Carleton University (Canada) / Tutor: Johan Voordouw (2015)
Birth of the Counter-Space ///
French colonial interventions of the Casbah of Algiers in the 19th and early 20th century witnessed the indiscriminate destruction of native Algerian religious and civic edifices to make way for a new colonial urbanism. The lower Casbah was carved out in a Haussmannian fashion, creating wide boulevards and broad squares, in order to accommodate the movement and gathering of troops. In addition, The French built new series of edifices were built in the area to become the new colonial face of the city. The upper Casbah, however, was left to the Algerians, but done so without infrastructural support or maintenance — a colonial passive-aggressive tactic of neglect used to force the area into “natural” demolition. To hold on to their identity and assert their existence in times of colonial efforts to impose power over them, the indigenous Algerian people, in a great act of defiance, banded their resources together and continued to maintain their houses and streets as a community. As sociologist Djaffar Lesbet asserts, the Casbah thus became a counter-space of resistance.
Spatial Configuration and Subversion ///
Throughout the 20th century, the Casbah has been was a place of great movement and violence. From the Battle of Algiers (1954-1962) to the black decade of the Algerian Civil War of the 1990s, the Casbah saw the birth of many alternative movements, irrespective of political agendas, that took advantage of its spatial configuration to mobilize against central powers. The Casbah’s circulation networks are complex both in plan and section, making it a problematic area to control. In plan, its maze-like streets render moot the panoptic apparatus, which depends primarily on a clear “all-seeing” field of vision. The narrow shaded streets, which at times arrive at dead-ends, inhibit the “transparency” that the Panopticon needs to function. In section, the steep topography on which the Casbah sits forms a cascade of houses, resulting in redundant, superimposed and intersecting systems of circulation paths (tunnels, streets and terraces) which provide opportunities for subversive movement and counter-surveillance of intruders.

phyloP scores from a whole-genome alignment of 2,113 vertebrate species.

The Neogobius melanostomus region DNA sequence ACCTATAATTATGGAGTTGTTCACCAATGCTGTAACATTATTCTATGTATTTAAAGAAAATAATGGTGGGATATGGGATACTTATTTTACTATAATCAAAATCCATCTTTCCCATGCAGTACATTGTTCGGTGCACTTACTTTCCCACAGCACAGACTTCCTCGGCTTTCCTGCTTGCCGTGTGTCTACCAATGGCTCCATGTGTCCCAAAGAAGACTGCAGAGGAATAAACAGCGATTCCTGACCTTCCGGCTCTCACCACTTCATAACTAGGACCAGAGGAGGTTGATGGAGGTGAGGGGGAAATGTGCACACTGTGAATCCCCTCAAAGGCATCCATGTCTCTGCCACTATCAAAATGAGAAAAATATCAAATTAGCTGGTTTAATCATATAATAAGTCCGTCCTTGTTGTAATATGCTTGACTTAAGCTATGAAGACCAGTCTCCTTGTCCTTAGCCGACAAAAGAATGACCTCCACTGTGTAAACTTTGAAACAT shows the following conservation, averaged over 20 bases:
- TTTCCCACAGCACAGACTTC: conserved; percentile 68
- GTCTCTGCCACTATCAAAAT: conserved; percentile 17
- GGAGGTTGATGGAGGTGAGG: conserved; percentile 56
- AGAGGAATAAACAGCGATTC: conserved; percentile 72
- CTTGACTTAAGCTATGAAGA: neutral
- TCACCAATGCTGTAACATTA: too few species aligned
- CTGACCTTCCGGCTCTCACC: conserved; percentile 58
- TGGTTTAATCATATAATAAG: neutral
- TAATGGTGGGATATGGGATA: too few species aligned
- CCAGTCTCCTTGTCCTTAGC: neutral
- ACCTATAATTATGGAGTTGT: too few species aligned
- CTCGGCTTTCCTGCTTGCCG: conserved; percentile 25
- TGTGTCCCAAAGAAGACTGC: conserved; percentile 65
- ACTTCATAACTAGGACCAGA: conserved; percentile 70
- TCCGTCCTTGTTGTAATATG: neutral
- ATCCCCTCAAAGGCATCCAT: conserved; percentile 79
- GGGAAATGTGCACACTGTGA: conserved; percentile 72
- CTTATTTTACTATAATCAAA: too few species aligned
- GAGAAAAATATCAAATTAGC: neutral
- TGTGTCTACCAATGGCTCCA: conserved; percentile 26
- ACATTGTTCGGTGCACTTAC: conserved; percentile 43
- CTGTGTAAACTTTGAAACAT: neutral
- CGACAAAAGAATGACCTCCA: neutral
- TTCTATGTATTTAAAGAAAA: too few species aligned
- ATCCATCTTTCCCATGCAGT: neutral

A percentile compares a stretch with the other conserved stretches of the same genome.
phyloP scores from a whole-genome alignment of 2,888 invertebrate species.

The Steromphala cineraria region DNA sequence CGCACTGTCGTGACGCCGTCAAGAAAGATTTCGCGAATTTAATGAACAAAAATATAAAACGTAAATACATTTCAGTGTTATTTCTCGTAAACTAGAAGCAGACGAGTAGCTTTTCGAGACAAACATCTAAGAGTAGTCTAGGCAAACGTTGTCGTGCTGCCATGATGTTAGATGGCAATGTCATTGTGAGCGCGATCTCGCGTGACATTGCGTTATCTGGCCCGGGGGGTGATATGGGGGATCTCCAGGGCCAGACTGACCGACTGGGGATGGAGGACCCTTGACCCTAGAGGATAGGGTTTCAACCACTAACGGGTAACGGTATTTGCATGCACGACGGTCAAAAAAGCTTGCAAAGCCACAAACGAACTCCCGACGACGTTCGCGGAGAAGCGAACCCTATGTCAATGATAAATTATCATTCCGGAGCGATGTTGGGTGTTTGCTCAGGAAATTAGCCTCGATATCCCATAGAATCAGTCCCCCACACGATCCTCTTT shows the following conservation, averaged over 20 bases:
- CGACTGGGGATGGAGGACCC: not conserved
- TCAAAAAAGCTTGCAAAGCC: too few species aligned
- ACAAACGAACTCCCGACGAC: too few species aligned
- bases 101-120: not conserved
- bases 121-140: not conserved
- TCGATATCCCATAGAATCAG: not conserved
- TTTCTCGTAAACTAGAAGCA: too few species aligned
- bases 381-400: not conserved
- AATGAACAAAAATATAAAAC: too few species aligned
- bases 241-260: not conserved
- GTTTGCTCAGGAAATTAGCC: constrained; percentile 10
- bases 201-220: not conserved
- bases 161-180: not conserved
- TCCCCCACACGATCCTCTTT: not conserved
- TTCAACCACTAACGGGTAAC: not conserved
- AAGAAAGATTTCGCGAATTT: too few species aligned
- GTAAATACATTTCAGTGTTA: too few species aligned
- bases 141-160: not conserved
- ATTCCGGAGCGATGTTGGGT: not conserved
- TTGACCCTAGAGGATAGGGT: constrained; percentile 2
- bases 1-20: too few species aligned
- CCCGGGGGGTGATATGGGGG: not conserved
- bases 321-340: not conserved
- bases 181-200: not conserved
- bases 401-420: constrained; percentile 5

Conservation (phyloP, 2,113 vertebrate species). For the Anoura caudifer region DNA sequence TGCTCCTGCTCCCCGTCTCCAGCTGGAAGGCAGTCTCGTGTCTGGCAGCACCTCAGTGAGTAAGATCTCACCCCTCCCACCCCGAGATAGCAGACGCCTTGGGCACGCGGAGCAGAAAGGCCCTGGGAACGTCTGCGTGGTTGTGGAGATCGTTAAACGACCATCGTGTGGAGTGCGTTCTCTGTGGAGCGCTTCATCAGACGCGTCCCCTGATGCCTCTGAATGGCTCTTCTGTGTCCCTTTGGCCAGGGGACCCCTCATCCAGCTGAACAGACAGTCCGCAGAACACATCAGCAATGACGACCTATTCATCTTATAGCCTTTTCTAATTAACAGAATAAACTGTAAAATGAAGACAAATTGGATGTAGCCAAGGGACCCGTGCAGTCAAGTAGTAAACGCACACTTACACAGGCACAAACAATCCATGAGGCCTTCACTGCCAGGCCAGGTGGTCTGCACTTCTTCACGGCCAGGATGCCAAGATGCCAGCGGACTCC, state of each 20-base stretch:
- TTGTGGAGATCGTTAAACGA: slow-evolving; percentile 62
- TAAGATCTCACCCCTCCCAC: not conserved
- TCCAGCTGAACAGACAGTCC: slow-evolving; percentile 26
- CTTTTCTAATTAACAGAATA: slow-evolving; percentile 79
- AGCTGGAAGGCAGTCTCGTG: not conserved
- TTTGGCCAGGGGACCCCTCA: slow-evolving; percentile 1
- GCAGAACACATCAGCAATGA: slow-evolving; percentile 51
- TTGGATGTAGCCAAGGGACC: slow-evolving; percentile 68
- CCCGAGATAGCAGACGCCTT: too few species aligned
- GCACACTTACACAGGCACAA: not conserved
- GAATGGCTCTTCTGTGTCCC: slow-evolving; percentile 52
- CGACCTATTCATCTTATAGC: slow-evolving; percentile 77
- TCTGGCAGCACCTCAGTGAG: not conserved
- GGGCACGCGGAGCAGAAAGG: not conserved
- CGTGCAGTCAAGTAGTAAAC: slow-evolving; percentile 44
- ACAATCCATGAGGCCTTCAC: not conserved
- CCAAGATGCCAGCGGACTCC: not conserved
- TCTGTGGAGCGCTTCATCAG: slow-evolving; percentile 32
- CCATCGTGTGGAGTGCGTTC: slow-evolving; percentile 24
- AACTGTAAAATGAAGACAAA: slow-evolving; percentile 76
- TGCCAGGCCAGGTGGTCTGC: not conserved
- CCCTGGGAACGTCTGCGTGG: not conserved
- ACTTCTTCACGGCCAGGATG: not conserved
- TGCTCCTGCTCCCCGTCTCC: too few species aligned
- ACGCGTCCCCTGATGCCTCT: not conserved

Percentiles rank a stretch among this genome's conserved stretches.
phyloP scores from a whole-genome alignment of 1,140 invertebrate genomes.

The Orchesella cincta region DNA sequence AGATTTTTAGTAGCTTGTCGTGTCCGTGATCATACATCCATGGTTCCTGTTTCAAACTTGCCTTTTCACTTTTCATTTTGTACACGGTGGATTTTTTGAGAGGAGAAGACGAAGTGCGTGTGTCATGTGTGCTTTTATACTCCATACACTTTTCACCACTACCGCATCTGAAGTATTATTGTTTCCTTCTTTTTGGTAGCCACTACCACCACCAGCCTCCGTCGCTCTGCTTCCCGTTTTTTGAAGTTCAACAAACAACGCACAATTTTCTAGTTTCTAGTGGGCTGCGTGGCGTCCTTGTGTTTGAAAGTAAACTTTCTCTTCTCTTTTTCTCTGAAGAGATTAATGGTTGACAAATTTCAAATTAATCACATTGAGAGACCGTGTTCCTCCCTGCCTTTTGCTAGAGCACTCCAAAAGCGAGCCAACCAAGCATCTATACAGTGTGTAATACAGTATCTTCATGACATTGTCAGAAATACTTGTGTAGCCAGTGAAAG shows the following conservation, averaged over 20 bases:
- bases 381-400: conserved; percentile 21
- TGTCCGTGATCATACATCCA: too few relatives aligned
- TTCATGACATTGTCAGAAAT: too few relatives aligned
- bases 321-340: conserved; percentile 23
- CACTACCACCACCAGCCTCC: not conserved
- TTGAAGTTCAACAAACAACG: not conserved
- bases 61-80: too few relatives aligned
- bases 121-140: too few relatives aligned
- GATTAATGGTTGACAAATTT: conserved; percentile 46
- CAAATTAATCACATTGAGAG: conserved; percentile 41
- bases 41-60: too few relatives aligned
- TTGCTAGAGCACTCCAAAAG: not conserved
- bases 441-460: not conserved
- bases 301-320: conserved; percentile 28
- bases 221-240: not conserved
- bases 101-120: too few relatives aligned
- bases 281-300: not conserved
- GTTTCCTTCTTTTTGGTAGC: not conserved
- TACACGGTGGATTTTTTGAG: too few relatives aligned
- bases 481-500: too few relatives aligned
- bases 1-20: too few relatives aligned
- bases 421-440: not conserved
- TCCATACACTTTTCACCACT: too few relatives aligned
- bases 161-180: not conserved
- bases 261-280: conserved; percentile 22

Re-Imaging the Counter-Space ///
A decade and a half after the end of the Civil War, the losses suffered during the 1990s still resonate deeply in the collective memory of Algerians, and have resulted in a lack of social, political and cultural agency. With a loss of some of the brightest thinkers in the country, the youth grew up in a culture of submissiveness that encouraged inhabiting the periphery of society. Inspired and motivated by the inherent character of agency in the spatial configuration of the Casbah of Algiers, the project presents an urban and architectural strategy in the form of a reimagined counter-space, aimed to extract agency from the Algerian youth of today.
A macro circulation path is established through existing scaffolding above the streets to create a new parallel network system within the Casbah. The system links a fragmented anthology of light temporary structures or towers constructed throughout the Casbah, each holding a program of cultural interest. The temporary structures, through physical situating and confrontation, will reinject the youth into the heart of the city. By imposing youth upon context, the context in turn imposes itself upon the youth. With this confrontation, a contemporary counter-space is created and results in a generation that is presented with a platform for expression and action toward self-determination.